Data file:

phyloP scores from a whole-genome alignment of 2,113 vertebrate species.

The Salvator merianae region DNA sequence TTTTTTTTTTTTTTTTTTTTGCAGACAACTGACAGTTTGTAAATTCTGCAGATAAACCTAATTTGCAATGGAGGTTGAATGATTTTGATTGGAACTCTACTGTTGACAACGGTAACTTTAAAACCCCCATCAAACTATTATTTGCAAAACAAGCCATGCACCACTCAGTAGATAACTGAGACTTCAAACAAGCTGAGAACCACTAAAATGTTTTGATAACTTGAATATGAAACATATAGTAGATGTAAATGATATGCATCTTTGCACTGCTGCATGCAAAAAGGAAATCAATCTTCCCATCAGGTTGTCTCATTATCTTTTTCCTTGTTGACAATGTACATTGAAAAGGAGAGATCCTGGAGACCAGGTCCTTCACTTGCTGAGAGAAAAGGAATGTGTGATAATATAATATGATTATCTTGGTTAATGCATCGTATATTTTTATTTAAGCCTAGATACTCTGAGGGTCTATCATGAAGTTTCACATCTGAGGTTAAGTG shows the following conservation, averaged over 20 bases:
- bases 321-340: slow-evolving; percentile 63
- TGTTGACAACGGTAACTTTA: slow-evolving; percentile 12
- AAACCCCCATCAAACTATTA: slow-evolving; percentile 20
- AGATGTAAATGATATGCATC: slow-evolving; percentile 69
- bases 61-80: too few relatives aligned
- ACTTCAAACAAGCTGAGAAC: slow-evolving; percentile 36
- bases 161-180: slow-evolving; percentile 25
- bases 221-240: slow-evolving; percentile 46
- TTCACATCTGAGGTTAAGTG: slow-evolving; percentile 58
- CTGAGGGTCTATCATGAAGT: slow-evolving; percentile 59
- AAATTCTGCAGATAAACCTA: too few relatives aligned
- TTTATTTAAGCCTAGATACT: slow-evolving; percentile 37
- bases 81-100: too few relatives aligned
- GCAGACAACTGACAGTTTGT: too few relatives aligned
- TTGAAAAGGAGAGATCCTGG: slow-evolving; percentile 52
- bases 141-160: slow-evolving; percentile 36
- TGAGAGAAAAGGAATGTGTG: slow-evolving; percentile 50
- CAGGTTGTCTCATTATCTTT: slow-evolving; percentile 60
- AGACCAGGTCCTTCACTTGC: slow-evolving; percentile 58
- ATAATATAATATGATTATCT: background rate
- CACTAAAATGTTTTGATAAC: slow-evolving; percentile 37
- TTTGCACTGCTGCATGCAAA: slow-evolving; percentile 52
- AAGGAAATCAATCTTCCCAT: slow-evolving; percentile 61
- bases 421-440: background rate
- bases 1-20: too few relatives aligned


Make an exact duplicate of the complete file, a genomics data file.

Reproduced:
phyloP scores from a whole-genome alignment of 2,113 vertebrate species.

The Salvator merianae region DNA sequence TTTTTTTTTTTTTTTTTTTTGCAGACAACTGACAGTTTGTAAATTCTGCAGATAAACCTAATTTGCAATGGAGGTTGAATGATTTTGATTGGAACTCTACTGTTGACAACGGTAACTTTAAAACCCCCATCAAACTATTATTTGCAAAACAAGCCATGCACCACTCAGTAGATAACTGAGACTTCAAACAAGCTGAGAACCACTAAAATGTTTTGATAACTTGAATATGAAACATATAGTAGATGTAAATGATATGCATCTTTGCACTGCTGCATGCAAAAAGGAAATCAATCTTCCCATCAGGTTGTCTCATTATCTTTTTCCTTGTTGACAATGTACATTGAAAAGGAGAGATCCTGGAGACCAGGTCCTTCACTTGCTGAGAGAAAAGGAATGTGTGATAATATAATATGATTATCTTGGTTAATGCATCGTATATTTTTATTTAAGCCTAGATACTCTGAGGGTCTATCATGAAGTTTCACATCTGAGGTTAAGTG shows the following conservation, averaged over 20 bases:
- bases 321-340: slow-evolving; percentile 63
- TGTTGACAACGGTAACTTTA: slow-evolving; percentile 12
- AAACCCCCATCAAACTATTA: slow-evolving; percentile 20
- AGATGTAAATGATATGCATC: slow-evolving; percentile 69
- bases 61-80: too few relatives aligned
- ACTTCAAACAAGCTGAGAAC: slow-evolving; percentile 36
- bases 161-180: slow-evolving; percentile 25
- bases 221-240: slow-evolving; percentile 46
- TTCACATCTGAGGTTAAGTG: slow-evolving; percentile 58
- CTGAGGGTCTATCATGAAGT: slow-evolving; percentile 59
- AAATTCTGCAGATAAACCTA: too few relatives aligned
- TTTATTTAAGCCTAGATACT: slow-evolving; percentile 37
- bases 81-100: too few relatives aligned
- GCAGACAACTGACAGTTTGT: too few relatives aligned
- TTGAAAAGGAGAGATCCTGG: slow-evolving; percentile 52
- bases 141-160: slow-evolving; percentile 36
- TGAGAGAAAAGGAATGTGTG: slow-evolving; percentile 50
- CAGGTTGTCTCATTATCTTT: slow-evolving; percentile 60
- AGACCAGGTCCTTCACTTGC: slow-evolving; percentile 58
- ATAATATAATATGATTATCT: background rate
- CACTAAAATGTTTTGATAAC: slow-evolving; percentile 37
- TTTGCACTGCTGCATGCAAA: slow-evolving; percentile 52
- AAGGAAATCAATCTTCCCAT: slow-evolving; percentile 61
- bases 421-440: background rate
- bases 1-20: too few relatives aligned